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Webinar: How can prehospital providers quickly identify and treat sepsis?

Learn how you can quickly assess and treat patients with sepsis as an EMS provider


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Research suggests that every 2 minutes someone dies from sepsis in the U.S. – that's more than from prostate cancer, breast cancer and AIDS combined.

Saving patients from this deadly infection is a race against time. Sepsis unleashes havoc, indiscriminately claiming the lives of millions of men, women and children every year.

Sepsis is a menace that has been lurking in the EMS world ’s underbelly for generations. In honor of National Sepsis Awareness Month, this webinar will reveal the knowledge you need to identify and combat this deadly killer.

At the end of the training, attendees should be able to:

  • Distinguish the differences between sepsis and septic shock.
  • List the most common infections that lead to sepsis.
  • Compare the two states of septic shock.
  • Identify the key indicators of septic shock.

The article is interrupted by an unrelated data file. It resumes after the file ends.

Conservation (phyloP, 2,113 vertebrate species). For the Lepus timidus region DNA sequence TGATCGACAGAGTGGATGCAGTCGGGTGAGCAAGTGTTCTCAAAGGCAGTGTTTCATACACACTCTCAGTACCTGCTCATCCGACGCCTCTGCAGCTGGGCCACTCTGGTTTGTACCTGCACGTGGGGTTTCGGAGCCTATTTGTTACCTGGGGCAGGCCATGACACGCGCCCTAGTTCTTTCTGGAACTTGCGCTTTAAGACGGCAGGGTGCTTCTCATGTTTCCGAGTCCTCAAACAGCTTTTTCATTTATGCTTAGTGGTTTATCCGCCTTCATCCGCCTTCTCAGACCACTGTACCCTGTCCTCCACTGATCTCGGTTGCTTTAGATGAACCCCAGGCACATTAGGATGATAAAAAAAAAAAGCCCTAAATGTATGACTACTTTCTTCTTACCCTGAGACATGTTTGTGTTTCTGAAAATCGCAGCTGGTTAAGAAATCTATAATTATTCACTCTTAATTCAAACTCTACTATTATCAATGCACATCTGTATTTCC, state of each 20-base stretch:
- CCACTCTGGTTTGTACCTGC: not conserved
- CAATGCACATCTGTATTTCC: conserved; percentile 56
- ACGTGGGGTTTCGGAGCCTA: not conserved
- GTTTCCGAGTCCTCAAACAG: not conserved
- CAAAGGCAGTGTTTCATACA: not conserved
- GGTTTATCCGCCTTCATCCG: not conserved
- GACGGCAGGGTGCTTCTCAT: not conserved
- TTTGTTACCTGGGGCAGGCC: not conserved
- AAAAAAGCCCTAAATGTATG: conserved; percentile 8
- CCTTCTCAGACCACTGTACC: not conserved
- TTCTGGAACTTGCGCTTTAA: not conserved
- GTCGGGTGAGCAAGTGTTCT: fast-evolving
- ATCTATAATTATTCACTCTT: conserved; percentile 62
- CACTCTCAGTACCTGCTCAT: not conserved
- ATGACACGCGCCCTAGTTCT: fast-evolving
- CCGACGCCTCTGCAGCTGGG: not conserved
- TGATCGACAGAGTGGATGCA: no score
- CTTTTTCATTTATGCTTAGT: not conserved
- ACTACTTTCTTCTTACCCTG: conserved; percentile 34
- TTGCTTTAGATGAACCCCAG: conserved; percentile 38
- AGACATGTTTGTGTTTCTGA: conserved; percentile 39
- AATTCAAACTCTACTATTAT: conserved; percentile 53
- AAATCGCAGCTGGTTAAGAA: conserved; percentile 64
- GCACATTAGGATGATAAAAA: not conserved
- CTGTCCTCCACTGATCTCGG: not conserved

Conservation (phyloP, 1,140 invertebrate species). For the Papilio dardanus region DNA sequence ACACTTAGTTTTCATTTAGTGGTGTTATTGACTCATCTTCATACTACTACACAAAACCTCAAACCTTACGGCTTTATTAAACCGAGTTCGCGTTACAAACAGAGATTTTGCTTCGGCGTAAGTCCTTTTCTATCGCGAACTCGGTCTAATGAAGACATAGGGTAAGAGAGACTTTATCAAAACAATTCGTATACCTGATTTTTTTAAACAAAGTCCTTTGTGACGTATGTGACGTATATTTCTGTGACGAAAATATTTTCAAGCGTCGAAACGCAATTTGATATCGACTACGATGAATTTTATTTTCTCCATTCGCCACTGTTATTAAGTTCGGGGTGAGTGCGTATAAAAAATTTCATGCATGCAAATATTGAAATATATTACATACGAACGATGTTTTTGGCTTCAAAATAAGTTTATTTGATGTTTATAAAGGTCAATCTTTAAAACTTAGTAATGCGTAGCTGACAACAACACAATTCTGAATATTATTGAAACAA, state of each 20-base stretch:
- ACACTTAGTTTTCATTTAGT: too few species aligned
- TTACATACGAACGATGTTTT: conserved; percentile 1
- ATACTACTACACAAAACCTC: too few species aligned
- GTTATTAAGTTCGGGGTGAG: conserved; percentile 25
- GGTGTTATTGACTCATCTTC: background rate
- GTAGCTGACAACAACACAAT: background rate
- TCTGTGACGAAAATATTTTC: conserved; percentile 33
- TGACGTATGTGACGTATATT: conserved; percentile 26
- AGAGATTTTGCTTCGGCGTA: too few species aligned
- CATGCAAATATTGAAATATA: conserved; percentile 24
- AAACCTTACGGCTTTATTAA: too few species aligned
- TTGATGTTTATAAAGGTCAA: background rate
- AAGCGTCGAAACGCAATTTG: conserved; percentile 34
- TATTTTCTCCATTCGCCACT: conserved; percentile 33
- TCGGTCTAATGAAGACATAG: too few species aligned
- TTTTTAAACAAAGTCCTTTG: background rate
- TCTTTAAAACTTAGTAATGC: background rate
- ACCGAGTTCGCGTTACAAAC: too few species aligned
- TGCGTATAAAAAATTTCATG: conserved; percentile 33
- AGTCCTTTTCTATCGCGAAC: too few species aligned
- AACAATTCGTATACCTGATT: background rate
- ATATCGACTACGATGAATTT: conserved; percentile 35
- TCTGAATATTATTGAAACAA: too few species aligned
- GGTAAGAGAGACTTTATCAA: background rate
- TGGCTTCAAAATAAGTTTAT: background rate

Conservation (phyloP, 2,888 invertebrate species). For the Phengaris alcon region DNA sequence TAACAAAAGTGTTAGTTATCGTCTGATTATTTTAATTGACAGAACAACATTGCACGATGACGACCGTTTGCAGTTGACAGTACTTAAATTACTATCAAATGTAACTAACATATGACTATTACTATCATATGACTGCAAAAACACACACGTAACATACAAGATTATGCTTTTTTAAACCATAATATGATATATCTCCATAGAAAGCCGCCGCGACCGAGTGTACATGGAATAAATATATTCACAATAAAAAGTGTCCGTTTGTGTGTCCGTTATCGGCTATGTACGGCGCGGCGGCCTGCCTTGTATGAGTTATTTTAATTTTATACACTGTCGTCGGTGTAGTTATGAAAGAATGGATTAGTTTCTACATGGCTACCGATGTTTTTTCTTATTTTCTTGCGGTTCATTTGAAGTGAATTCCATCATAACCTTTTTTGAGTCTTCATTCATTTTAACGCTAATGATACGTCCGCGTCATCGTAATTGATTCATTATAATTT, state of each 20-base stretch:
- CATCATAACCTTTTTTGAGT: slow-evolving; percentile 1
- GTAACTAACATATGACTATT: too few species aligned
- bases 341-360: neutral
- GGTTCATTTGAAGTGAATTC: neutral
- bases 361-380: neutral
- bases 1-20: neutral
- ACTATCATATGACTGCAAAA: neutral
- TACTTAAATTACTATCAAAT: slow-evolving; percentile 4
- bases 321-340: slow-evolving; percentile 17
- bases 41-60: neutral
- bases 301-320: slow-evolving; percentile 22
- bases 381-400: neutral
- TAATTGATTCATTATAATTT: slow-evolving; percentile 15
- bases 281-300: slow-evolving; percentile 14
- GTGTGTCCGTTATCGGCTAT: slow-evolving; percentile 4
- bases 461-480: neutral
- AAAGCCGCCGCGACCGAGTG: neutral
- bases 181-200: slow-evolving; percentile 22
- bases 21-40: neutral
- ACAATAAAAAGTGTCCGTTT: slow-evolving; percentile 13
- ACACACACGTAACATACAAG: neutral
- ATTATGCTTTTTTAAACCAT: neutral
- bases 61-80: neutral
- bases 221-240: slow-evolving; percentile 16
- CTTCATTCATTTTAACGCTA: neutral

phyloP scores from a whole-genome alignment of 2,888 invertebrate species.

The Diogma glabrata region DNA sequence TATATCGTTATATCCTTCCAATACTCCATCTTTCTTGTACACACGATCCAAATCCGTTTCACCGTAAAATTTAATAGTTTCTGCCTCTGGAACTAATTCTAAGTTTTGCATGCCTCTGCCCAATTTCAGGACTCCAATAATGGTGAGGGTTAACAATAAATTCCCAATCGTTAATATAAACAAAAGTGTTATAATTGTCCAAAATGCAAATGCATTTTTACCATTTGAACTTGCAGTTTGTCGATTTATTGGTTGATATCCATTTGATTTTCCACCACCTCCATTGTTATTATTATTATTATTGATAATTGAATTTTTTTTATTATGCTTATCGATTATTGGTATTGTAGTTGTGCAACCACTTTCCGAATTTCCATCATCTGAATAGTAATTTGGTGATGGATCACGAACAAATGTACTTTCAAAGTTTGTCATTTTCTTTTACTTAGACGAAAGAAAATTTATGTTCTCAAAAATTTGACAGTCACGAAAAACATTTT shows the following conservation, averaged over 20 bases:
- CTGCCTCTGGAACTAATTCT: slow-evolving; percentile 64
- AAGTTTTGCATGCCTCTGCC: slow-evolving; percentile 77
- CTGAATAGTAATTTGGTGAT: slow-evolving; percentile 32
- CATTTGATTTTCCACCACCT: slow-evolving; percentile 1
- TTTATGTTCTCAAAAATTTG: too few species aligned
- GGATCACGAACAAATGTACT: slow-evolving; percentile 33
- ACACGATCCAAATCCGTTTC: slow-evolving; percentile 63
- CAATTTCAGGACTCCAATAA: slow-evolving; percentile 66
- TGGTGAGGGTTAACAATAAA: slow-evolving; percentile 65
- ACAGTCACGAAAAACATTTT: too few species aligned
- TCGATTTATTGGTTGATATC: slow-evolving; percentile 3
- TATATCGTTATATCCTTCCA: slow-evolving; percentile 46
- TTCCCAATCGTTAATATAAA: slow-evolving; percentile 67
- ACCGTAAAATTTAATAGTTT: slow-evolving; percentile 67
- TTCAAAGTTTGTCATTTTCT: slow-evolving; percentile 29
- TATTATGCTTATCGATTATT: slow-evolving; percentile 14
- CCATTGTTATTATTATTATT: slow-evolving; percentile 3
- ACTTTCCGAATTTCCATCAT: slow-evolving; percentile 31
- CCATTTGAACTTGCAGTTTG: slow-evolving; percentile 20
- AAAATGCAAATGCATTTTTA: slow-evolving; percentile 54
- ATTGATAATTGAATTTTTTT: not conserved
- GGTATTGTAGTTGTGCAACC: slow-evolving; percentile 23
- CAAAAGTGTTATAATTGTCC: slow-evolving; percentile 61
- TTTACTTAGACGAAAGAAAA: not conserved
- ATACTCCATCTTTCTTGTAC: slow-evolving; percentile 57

• Discuss the relationship between ETCO2 and serum lactate in septic shock.
  • Identify the three predictors of mortality in sepsis.
  • List the signs and symptoms used in SIRS (systemic inflammatory response syndrome) assessment.
  • Discuss current treatment plans for the treatment of septic shock.
  • Describe the process of CO2 production.

Who is this webinar for?

  • EMS Medical Directors.
  • EMS and Fire Leaders.
  • All EMS and Fire Providers.
  • Nurses and Emergency Department Personnel.

Meet the speakers

Roberto Moya III, Paramedic Instructor UT Health San Antonio

Roberto Moya III is a paramedic instructor at University of Texas Health Science Center in San Antonio, and he is the Bexar County first responder organization coordinator where he provides education, credentialing and QA/QI for 12 first responder departments. His career as a paramedic and educator spans over 20 years with experience as a combat medic instructor, a field medic and disaster relief. Moya has responded to several hurricane relief efforts, the Deep Water Horizon disaster and the recent floods in South Texas. He is also the recipient of the American Ambulance Association Star of Life Award for selfless and exemplary service in EMS.

 

Max Sul, M.Ed.

Max is the clinical education manager for the Philips Emergency Care and Resuscitation group. He has more than 19 years of experience working in clinical education and EMS in a variety of roles. He has worked as a paramedic and a combat medic instructor. He's also worked in the hospital setting as a simulation specialist. Max was also a program manager for the electronic healthcare record physician training program. He has a bachelor’s and master’s degree in adult education and is currently pursuing his Ph.D. in industrial and organizational psychology.

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